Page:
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Conservation Law Found. v. Busey

ELR Citation: 26 ELR 20959
Nos. Nos. 92-1335 et al., 79 F.3d 1250/42 ERC 1385/(1st Cir., 04/02/1996) Aff'd in part, rev'd in part

The court affirms a district court dismissal of a Clean Air Act (CAA) §304 citizen suit involving the redevelopment of Pease Air Force base in New Hampshire. Plaintiffs in this action challenged the U.S. Air Force's decision to lease property at the base to a state agency created to acquire certain parcels of land within the base and to develop and implement a plan for their reuse. Plaintiffs claimed that the Air Force and the U.S. Environmental Protection Agency (EPA) violated CAA §176(c), the National Environmental Policy Act (NEPA), and §120(h)(3) of the Comprehensive Environmental Response, Compensation, and Liability Act (CERCLA). The court first holds that the district court lacked subject matter jurisdiction over the CAA citizen suit. Jurisdiction does not extend to violations of the §176 conformity provision, because the provision is not a schedule or timetable of compliance, an emission limitation, a standard of performance, or an emission standard. The court also holds that judicial review is not available under the Administrative Procedure Act, because the plaintiffs' claims concern action EPA takes as a federal government agency, rather than as the administrator or enforcer of the CAA. The court next holds that the CAA does not require the information on which a §176 conformity determination is based to have been subject to review, analysis, or public comment pursuant to NEPA. Therefore, EPA's alleged NEPA violation in assembling the air quality analyses did not affect the merits of the conformity determination. The court holds that even though EPA did not comply with NEPA regarding those air quality analyses, the Agency did make a conformity determination. EPA's actions sufficiently reflect that it considered the project's potential impact on air quality in light of the conformity provision and, based on the commitments made in a memorandum of understanding between the federal and state governments, determined that the project could be carried out in conformity with applicable air quality standards. The court next holds that EPA's determination, and the determinations made by the Air Force and the Federal Aviation Administration, complied with the conformity provision. The agencies adequately considered evidence of conformity criteria violations, and the mitigation measures meet the conformity provision's criteria. Next the court reverses the district court's ruling that the government's lease of portions of the base before completing a remedial action violated CERCLA §120(h). A 1996 amendment of that section validates the Air Force's lease to the redevelopment agency under CERCLA. The amendment states that the requirements of a covenant warranting completion of all necessary remedial action "shall not apply in any case in which the transfer of the property occurs . . . by means of a lease . . . ." Finally, the court holds that the district court did not abuse its discretion by denying plaintiffs injunctive relief. The public and private commitments to this project had already been made by the time the plaintiffs sought injunctive relief. If harm was done, it largely had been done by plaintiffs' failure to timely seek injunctive relief, not by the court's denial of it.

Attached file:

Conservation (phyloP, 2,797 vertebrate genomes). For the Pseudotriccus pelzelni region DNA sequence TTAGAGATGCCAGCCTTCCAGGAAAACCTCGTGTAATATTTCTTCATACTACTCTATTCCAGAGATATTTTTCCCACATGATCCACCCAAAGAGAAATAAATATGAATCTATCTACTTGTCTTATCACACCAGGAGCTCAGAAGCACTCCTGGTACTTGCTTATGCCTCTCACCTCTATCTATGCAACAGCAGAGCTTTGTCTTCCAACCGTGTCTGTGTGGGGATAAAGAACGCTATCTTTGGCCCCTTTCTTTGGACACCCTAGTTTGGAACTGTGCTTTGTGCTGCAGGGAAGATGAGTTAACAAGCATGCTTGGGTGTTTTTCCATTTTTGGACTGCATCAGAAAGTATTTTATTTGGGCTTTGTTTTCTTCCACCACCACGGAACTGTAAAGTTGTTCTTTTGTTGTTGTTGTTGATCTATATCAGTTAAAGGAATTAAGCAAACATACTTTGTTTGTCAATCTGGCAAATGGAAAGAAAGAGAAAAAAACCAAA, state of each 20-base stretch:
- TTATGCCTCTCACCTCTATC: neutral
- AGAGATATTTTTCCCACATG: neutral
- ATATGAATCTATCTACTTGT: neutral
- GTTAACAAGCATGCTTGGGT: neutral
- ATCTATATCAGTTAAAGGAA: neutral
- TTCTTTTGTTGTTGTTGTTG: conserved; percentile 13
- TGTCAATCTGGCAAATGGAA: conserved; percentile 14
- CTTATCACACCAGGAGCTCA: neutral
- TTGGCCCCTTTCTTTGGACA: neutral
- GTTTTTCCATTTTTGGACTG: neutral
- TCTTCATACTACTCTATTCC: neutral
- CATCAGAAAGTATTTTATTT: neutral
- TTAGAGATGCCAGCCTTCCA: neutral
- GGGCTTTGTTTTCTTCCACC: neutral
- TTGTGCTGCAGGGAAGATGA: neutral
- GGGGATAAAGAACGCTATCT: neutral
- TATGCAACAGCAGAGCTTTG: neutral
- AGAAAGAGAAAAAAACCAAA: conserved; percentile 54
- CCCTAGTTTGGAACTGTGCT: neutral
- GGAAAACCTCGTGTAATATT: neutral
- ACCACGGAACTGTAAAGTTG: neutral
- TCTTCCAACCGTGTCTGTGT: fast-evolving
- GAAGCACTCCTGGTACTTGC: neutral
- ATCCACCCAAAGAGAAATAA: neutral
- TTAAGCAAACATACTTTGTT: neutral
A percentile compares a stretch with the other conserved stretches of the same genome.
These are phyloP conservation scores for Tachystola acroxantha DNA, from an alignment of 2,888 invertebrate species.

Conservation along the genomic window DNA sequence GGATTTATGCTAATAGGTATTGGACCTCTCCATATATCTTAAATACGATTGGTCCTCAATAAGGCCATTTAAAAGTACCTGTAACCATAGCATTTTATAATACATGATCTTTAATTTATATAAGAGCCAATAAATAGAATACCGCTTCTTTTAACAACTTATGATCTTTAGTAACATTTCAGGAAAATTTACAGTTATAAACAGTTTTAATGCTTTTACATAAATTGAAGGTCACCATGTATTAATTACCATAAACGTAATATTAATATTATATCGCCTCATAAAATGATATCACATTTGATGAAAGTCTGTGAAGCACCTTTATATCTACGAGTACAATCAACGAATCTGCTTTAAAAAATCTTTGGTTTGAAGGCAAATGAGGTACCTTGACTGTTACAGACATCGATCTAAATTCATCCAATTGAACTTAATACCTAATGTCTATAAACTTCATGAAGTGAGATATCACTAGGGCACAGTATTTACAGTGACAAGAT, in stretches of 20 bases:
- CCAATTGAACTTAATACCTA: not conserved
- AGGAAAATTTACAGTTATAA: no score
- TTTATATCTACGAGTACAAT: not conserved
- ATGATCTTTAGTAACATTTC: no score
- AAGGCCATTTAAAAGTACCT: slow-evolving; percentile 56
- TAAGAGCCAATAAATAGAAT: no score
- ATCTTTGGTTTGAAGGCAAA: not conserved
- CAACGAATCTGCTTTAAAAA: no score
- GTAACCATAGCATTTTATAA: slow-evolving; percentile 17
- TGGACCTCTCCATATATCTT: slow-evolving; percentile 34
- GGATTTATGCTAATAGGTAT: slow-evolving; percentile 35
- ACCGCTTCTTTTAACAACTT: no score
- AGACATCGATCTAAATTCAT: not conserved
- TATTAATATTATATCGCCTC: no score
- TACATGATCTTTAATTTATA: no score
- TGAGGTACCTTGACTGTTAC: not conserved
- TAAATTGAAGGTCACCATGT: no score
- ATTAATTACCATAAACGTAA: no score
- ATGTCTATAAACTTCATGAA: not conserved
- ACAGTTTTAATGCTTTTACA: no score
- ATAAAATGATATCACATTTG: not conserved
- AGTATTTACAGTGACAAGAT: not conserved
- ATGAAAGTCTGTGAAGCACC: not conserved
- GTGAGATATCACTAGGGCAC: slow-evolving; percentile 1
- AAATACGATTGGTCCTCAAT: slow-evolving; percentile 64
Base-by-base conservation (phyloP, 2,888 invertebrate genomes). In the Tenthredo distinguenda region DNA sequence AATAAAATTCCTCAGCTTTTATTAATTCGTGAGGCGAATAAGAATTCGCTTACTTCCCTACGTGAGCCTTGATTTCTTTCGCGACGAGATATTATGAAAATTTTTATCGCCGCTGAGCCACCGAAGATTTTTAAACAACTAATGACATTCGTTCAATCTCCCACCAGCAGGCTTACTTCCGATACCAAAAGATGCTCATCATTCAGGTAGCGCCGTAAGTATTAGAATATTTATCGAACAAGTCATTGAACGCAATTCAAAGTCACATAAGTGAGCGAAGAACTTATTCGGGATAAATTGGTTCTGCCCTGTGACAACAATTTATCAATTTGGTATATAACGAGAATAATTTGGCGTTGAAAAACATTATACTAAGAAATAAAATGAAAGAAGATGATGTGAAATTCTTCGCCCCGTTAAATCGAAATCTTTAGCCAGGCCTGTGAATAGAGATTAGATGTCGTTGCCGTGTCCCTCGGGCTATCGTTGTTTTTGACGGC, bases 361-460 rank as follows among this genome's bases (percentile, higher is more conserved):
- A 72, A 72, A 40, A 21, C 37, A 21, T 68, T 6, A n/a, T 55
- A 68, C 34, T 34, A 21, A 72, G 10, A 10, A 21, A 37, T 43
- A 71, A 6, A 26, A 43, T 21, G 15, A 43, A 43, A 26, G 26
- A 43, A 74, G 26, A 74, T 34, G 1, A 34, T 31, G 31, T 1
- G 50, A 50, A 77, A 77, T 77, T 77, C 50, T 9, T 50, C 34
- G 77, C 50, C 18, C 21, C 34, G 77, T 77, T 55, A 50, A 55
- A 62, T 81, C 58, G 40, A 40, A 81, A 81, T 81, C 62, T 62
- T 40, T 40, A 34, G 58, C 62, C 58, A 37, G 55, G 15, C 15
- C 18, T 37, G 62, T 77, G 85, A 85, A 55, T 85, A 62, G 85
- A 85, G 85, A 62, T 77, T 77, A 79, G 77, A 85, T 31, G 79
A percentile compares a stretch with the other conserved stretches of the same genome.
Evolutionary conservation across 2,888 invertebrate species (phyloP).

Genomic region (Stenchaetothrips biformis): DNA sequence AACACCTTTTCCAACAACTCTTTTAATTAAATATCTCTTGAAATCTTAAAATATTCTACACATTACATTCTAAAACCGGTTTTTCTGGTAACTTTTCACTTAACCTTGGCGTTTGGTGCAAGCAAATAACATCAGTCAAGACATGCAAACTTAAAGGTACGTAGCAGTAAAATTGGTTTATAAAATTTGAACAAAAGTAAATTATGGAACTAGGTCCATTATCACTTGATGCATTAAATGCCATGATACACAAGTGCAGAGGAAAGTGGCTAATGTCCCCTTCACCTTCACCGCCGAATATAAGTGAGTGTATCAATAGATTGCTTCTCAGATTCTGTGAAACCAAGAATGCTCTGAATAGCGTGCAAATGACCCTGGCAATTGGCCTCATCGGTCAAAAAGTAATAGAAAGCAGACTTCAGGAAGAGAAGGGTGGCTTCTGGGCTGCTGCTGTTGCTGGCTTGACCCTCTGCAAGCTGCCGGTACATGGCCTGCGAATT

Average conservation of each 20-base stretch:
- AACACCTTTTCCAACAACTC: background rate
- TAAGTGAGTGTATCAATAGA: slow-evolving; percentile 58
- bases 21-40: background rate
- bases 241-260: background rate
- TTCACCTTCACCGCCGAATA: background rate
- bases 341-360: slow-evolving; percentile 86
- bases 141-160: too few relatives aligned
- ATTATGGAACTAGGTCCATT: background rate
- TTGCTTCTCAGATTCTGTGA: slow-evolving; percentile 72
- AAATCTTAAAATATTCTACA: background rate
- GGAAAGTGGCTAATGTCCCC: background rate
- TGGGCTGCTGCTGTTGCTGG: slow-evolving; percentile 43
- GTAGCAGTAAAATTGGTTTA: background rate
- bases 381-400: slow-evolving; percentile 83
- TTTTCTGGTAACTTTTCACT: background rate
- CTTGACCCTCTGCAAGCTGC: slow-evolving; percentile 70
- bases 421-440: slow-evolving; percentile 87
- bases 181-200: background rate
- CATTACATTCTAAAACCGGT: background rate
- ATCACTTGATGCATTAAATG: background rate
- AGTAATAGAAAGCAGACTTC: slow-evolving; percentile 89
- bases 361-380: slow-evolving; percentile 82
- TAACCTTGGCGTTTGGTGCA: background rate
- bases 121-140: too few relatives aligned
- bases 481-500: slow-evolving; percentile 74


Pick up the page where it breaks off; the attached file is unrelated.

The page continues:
Counsel for Petitioner
Lewis M. Milford
Conservation Law Foundation
21 E. State St., Montpelier VT 05602
(802) 223-5992

Counsel for Respondent
Jeffrey P. Kehne
Environment and Natural Resources Division
U.S. Department of Justice, Washington DC 20530
(202) 514-2000

Before Selya and Cyr, JJ.